Nowadays, there are a lot of great VST-instruments that you can buy to support your work with your choosen DAW. But can everyone afford those VST-instruments? In this quick tip, I'll briefly show you how to add samples to Shortcircuit - either your own samples or downloaded free samples - all for free!
What is Shorcircuit? Shortcircuit is a VST-instrument from Vember Audio. It can be used on DAWs that are capable of hosting VST-instruments.
Shortcircuit is not like other VST-instruments. It doesn't come with a sample library, and won't be automatically mapped to your MIDI controller.
But it does have some strong points in its favor. First of all, it's free to download from Vember Audio. Secondly, you can create your own samples with it, or download free sample from other people's libraries. There are a lot of people who upload their samples for free.
Shortcircuit also have some weak points. It's not as simple as other VSTi's. It takes time to create instruments. And it doesn't have all the features of other virtual instruments. For example, unlike other drum VSTi's, it doesn't come with an overhead, ambience, etc. Shortcircuit is just a sample player.
Now we'll guide you step by step instruction on how you can add your samples to Shortcircuit.
Create a New Group
First of all you need to understand multi, zone, and group.
- Multi - A multi is the top level of the shortcircuit hierarchy. Only one multi is active at any time. When shortcircuit is used with a suitable host, the multi is automatically saved with the project.
Zone - The primary data storage unit in shortcircuit is the zone. The zone contains a reference to a sample as well as all the parameters used when playing back the sample. When you load samples into shortcircuit a zone will automatically be created. The process is transparent to the user, so it will seem like you're editing parameters for the sample directly. Zones can be placed both in groups and directly underneath the multi in the hierarchy.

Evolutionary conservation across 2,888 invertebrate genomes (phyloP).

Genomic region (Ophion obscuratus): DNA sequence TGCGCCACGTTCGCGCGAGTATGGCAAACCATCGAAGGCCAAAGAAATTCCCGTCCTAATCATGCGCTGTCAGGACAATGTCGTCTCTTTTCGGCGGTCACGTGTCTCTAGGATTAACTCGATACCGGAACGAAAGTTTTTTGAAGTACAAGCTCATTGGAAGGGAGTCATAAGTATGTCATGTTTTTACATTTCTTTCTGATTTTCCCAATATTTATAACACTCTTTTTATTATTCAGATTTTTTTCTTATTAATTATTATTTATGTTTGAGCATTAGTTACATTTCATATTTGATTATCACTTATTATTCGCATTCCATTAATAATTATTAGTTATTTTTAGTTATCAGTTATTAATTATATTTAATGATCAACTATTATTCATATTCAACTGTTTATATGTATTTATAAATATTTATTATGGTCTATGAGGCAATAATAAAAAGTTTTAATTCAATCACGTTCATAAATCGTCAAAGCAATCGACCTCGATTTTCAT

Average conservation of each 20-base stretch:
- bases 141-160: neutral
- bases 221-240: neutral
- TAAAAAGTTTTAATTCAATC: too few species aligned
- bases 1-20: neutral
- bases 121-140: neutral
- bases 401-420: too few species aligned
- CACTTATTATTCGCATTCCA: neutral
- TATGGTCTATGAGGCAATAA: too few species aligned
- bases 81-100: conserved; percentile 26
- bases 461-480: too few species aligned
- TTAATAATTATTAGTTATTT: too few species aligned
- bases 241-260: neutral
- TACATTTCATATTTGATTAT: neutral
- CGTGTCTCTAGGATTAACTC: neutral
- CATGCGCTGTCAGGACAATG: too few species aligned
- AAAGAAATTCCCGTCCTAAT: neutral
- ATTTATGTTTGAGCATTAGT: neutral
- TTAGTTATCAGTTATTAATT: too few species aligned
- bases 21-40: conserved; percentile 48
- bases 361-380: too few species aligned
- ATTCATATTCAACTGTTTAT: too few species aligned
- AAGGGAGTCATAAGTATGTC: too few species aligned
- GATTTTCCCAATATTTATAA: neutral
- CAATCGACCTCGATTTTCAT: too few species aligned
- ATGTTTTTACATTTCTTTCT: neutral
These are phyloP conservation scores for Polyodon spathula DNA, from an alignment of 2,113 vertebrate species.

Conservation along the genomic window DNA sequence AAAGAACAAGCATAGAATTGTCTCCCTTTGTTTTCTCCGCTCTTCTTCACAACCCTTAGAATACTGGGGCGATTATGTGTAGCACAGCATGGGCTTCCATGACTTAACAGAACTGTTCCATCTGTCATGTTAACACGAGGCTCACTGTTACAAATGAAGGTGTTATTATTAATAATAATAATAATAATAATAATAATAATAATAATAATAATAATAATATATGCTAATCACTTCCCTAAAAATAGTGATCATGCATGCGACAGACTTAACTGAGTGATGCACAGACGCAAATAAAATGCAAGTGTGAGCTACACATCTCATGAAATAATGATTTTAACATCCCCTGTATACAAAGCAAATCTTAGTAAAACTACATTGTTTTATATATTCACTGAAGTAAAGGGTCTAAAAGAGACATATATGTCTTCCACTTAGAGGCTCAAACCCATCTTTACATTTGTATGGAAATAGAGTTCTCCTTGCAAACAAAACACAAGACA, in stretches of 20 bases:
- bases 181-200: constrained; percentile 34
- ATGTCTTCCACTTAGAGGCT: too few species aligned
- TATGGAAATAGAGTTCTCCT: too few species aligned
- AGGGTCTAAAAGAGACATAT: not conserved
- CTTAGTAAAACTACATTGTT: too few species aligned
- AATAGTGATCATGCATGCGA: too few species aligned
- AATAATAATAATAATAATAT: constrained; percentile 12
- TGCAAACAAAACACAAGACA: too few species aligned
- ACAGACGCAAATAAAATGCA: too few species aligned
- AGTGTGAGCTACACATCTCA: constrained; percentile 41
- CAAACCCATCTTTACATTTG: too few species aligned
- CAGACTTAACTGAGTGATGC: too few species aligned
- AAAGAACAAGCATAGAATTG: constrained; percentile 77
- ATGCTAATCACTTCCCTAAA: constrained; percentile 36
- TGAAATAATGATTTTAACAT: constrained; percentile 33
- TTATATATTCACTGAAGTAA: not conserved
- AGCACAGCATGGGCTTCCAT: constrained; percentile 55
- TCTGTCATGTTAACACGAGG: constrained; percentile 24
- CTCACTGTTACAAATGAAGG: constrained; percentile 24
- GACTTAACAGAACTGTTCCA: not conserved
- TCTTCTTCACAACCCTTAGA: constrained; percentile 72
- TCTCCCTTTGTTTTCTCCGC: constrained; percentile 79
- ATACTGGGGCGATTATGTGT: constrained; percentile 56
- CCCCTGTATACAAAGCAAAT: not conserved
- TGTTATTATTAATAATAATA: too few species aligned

Note: The sample waveform data is never stored by shortcirtcuit, only referenced. In order to make sure session recall works as expected, never load samples directly from removable media. Copy the samples to a permanent location on your local harddrive first.
- Group - The primary usage for sample groups are as a container for sample zones. Groups allow you to manage multiple zones that are related to each other as a single entity. This allows you to change parameters, apply modulation and effects on a multi-sampled instrument.
You can add your samples to multi or group, but I prefer to add samples to a group because it makes easier to manage. You can add multiple groups but not multi. In case you want to load your samples from group A and group B that already sorted, you can do it.
Now we create a group by right-clicking on the list bar and choosing "new group".
Load a Sample
There are two techniques for adding samples:
First you can load your samples by selecting the desired multi or group for the samples and then click the "load" button. Locate your sample, select it, and click "Open". Or you can drag it from your Windows Explorer to the List bar.
The samples will be automatically add to C1 on key note, if you add more sample, the next samples will be added to the next key on D1.
Secondly, if you create a good sample, you can add more layers to it. You can add more detail based on velocity parameter.
Open your samples in your Windows Explorer, and select the samples you want to add to Shortcircuit. You can add more layers to one key.
For example, if you want to add two bass samples to make some layera, select the samples in Windows Explorer and drag it to the desired key note in Shortcircuit. The samples will stack on one another sorted by name.
Now you can add more sample to the key note in Shortcircuit by using two techniques above. Happy sampling!
Subscribe below and we’ll send you a weekly email summary of all new Music & Audio tutorials. Never miss out on learning about the next big thing.Update me weekly
Envato Tuts+ tutorials are translated into other languages by our community members—you can be involved too!Translate this post